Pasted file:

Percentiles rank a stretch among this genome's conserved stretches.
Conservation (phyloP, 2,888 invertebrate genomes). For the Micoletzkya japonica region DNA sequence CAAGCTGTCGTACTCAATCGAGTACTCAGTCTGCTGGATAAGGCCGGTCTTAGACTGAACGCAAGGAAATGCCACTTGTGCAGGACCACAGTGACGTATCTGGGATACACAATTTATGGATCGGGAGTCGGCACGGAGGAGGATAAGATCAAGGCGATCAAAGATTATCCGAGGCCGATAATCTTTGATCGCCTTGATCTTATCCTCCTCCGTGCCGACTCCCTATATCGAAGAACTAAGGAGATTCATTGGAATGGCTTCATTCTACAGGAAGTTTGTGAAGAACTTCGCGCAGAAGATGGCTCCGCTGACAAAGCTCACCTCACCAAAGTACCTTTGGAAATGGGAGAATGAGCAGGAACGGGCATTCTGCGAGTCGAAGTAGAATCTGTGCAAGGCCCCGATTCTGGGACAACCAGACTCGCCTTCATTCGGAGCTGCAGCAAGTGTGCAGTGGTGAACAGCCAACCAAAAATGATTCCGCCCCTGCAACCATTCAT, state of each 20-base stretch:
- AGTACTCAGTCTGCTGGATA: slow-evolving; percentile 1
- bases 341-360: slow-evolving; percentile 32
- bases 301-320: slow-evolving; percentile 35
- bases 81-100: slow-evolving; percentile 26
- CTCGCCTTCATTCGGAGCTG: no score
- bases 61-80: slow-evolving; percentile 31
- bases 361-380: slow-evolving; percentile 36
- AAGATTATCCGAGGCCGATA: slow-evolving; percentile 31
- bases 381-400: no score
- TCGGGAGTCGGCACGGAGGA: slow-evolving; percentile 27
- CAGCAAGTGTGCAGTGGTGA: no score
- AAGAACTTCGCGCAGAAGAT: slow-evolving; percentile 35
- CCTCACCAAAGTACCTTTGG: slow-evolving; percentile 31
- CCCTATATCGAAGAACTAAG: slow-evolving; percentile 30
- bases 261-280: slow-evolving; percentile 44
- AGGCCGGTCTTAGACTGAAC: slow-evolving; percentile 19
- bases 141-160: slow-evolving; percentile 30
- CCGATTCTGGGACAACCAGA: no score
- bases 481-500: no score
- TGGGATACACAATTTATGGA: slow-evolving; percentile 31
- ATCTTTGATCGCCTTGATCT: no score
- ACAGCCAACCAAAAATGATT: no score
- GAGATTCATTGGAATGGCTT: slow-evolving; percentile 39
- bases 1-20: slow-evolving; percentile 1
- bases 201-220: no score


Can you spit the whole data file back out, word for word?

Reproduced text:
Percentiles rank a stretch among this genome's conserved stretches.
Conservation (phyloP, 2,888 invertebrate genomes). For the Micoletzkya japonica region DNA sequence CAAGCTGTCGTACTCAATCGAGTACTCAGTCTGCTGGATAAGGCCGGTCTTAGACTGAACGCAAGGAAATGCCACTTGTGCAGGACCACAGTGACGTATCTGGGATACACAATTTATGGATCGGGAGTCGGCACGGAGGAGGATAAGATCAAGGCGATCAAAGATTATCCGAGGCCGATAATCTTTGATCGCCTTGATCTTATCCTCCTCCGTGCCGACTCCCTATATCGAAGAACTAAGGAGATTCATTGGAATGGCTTCATTCTACAGGAAGTTTGTGAAGAACTTCGCGCAGAAGATGGCTCCGCTGACAAAGCTCACCTCACCAAAGTACCTTTGGAAATGGGAGAATGAGCAGGAACGGGCATTCTGCGAGTCGAAGTAGAATCTGTGCAAGGCCCCGATTCTGGGACAACCAGACTCGCCTTCATTCGGAGCTGCAGCAAGTGTGCAGTGGTGAACAGCCAACCAAAAATGATTCCGCCCCTGCAACCATTCAT, state of each 20-base stretch:
- AGTACTCAGTCTGCTGGATA: slow-evolving; percentile 1
- bases 341-360: slow-evolving; percentile 32
- bases 301-320: slow-evolving; percentile 35
- bases 81-100: slow-evolving; percentile 26
- CTCGCCTTCATTCGGAGCTG: no score
- bases 61-80: slow-evolving; percentile 31
- bases 361-380: slow-evolving; percentile 36
- AAGATTATCCGAGGCCGATA: slow-evolving; percentile 31
- bases 381-400: no score
- TCGGGAGTCGGCACGGAGGA: slow-evolving; percentile 27
- CAGCAAGTGTGCAGTGGTGA: no score
- AAGAACTTCGCGCAGAAGAT: slow-evolving; percentile 35
- CCTCACCAAAGTACCTTTGG: slow-evolving; percentile 31
- CCCTATATCGAAGAACTAAG: slow-evolving; percentile 30
- bases 261-280: slow-evolving; percentile 44
- AGGCCGGTCTTAGACTGAAC: slow-evolving; percentile 19
- bases 141-160: slow-evolving; percentile 30
- CCGATTCTGGGACAACCAGA: no score
- bases 481-500: no score
- TGGGATACACAATTTATGGA: slow-evolving; percentile 31
- ATCTTTGATCGCCTTGATCT: no score
- ACAGCCAACCAAAAATGATT: no score
- GAGATTCATTGGAATGGCTT: slow-evolving; percentile 39
- bases 1-20: slow-evolving; percentile 1
- bases 201-220: no score